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The debate about expelling refugee students from schools is something I find interesting. On one side, schools within host countries have a responsibility to safeguard their own students, while on the other hand, it is imperative to understand that most of refugee students suffer from PTSD or other forms mental trauma, which can result in rash behaviors. But how do you reconcile these two factors? This is similar to the conversations we had in class about how refugees tend to get involved in criminal activities in countries that host them and so, what measures should these nations take? In terms of schooling, I believe international communities can make the environment more inclusive by creating awareness about refugees and their journeys,…

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There are 2 things I noted from this post.

The first is that, while it is obvious that countries like Syria and European countries would obviously have a lot of differentiating factors for their people (like culture, language, etc) but you might not expect that countries like Syria and Lebanon would have many of these differences (obviously, they will have some).

Now, you might bring up the point we have discussed in our course that for countries to properly cater to refugees, they need to know how long the refugees will be staying. However, can we not assume that, given the state of these countries, it seems like they do not even have a sufficient guiding plan for a very…

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In response to your first point, it is true that countries like Syria and Lebanon have relatively less differentiating factors, however, the issue Syrian students face in Lebanon is more specifically of bullying due to the rising resentment among Lebanese citizens with regards to Syrian refugees. This is due to the narrative that is pushed by certain political elites that the country's economic, social and security failures can be blamed on the influx of Syrian refugees. Secondly, I agree that there is lack of willingness from certain countries to properly cater to refugees even in the short run. As I just mentioned, certain factions of the leading political elite in Lebanon have been propagating a discourse blaming the country's problems…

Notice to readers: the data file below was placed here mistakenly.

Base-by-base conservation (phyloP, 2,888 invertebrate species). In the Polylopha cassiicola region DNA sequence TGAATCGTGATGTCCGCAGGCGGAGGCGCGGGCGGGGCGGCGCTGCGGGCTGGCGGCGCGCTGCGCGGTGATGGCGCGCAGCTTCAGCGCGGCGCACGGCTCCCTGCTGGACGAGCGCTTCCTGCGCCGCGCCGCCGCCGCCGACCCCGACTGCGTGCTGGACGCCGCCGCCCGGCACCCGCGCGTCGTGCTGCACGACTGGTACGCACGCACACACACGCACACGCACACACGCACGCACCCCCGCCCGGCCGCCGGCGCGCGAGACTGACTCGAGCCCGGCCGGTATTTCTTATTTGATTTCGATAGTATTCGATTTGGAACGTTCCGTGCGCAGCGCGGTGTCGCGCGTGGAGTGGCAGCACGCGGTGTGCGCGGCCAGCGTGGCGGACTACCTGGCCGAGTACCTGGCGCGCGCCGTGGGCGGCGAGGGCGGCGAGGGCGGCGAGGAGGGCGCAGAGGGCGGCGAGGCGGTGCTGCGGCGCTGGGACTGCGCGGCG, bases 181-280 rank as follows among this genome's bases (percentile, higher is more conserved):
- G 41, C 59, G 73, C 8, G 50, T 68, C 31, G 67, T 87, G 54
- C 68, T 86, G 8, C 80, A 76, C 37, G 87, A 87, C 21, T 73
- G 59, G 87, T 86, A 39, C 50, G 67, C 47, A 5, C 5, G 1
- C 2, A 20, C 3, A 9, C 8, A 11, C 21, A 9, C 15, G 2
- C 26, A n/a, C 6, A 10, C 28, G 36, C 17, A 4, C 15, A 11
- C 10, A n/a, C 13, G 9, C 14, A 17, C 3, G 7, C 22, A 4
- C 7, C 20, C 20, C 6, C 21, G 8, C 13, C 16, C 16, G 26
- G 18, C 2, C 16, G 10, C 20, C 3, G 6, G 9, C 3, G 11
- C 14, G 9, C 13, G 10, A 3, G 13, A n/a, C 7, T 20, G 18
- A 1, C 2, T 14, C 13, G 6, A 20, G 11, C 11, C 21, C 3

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We can look at this situation from an intersectional lens as well: religion, language, ethnicity of the refugees intertwining and creating difficulties in the context of education. Syrian Refugees in the US are stigmatized by association with terrorism because of stereotypes associated with their religion and ethnicity and I strongly agree with the point on language because it is one of the biggest barriers that the refugees face when trying to settle into schools/colleges. They are not as fluent in English as their American peers or some don't even know how to speak the language at all. This means they fail to understand the concepts or interact with the peers and teachers further restricting their chances of settling in smooth…

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Your recommendation about programs like adult literacy education is interesting, however, the question then arises: would this be a sustainable approach? As you mentioned, publicly funded community-based organizations provide these, but with the rising Islamophobia in the West and discrimination against Muslims and Middle Eastern individuals, would these funds be available in the long-run? Moreover, would they be adequate enough for the millions of refugees that have fled their homes since 2011? Although I believe these measures could prove useful in the short-run, the long-run would require governments of host countries to sit down and come up with a proper, sustainable policy.